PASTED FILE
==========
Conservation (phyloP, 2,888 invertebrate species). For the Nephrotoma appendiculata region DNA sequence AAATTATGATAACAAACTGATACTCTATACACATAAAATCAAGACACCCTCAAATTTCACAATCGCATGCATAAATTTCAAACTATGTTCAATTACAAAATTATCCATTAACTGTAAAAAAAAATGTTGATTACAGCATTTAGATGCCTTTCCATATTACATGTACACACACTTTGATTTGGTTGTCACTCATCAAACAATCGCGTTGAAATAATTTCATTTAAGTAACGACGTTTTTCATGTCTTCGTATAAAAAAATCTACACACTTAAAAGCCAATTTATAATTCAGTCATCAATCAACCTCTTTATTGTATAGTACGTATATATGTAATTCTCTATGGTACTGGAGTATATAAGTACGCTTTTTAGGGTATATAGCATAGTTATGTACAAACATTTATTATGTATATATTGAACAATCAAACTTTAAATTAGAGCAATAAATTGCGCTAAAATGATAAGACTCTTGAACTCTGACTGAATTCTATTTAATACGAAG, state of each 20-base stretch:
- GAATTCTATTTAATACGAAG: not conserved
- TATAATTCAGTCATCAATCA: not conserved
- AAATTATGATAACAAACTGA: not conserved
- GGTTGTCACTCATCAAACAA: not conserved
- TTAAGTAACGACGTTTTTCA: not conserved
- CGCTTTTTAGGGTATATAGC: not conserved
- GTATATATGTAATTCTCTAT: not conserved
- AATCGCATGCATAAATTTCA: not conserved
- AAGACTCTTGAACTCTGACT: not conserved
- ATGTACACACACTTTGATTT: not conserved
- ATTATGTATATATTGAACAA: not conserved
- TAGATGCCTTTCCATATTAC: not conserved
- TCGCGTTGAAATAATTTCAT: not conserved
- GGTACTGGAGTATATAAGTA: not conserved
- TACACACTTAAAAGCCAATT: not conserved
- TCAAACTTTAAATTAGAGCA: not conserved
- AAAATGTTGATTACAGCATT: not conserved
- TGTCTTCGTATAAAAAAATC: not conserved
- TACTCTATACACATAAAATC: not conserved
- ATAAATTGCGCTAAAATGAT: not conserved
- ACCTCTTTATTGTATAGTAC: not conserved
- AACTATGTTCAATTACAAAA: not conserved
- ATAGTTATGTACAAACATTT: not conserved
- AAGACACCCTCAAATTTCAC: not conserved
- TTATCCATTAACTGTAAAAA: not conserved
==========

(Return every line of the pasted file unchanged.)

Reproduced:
Conservation (phyloP, 2,888 invertebrate species). For the Nephrotoma appendiculata region DNA sequence AAATTATGATAACAAACTGATACTCTATACACATAAAATCAAGACACCCTCAAATTTCACAATCGCATGCATAAATTTCAAACTATGTTCAATTACAAAATTATCCATTAACTGTAAAAAAAAATGTTGATTACAGCATTTAGATGCCTTTCCATATTACATGTACACACACTTTGATTTGGTTGTCACTCATCAAACAATCGCGTTGAAATAATTTCATTTAAGTAACGACGTTTTTCATGTCTTCGTATAAAAAAATCTACACACTTAAAAGCCAATTTATAATTCAGTCATCAATCAACCTCTTTATTGTATAGTACGTATATATGTAATTCTCTATGGTACTGGAGTATATAAGTACGCTTTTTAGGGTATATAGCATAGTTATGTACAAACATTTATTATGTATATATTGAACAATCAAACTTTAAATTAGAGCAATAAATTGCGCTAAAATGATAAGACTCTTGAACTCTGACTGAATTCTATTTAATACGAAG, state of each 20-base stretch:
- GAATTCTATTTAATACGAAG: not conserved
- TATAATTCAGTCATCAATCA: not conserved
- AAATTATGATAACAAACTGA: not conserved
- GGTTGTCACTCATCAAACAA: not conserved
- TTAAGTAACGACGTTTTTCA: not conserved
- CGCTTTTTAGGGTATATAGC: not conserved
- GTATATATGTAATTCTCTAT: not conserved
- AATCGCATGCATAAATTTCA: not conserved
- AAGACTCTTGAACTCTGACT: not conserved
- ATGTACACACACTTTGATTT: not conserved
- ATTATGTATATATTGAACAA: not conserved
- TAGATGCCTTTCCATATTAC: not conserved
- TCGCGTTGAAATAATTTCAT: not conserved
- GGTACTGGAGTATATAAGTA: not conserved
- TACACACTTAAAAGCCAATT: not conserved
- TCAAACTTTAAATTAGAGCA: not conserved
- AAAATGTTGATTACAGCATT: not conserved
- TGTCTTCGTATAAAAAAATC: not conserved
- TACTCTATACACATAAAATC: not conserved
- ATAAATTGCGCTAAAATGAT: not conserved
- ACCTCTTTATTGTATAGTAC: not conserved
- AACTATGTTCAATTACAAAA: not conserved
- ATAGTTATGTACAAACATTT: not conserved
- AAGACACCCTCAAATTTCAC: not conserved
- TTATCCATTAACTGTAAAAA: not conserved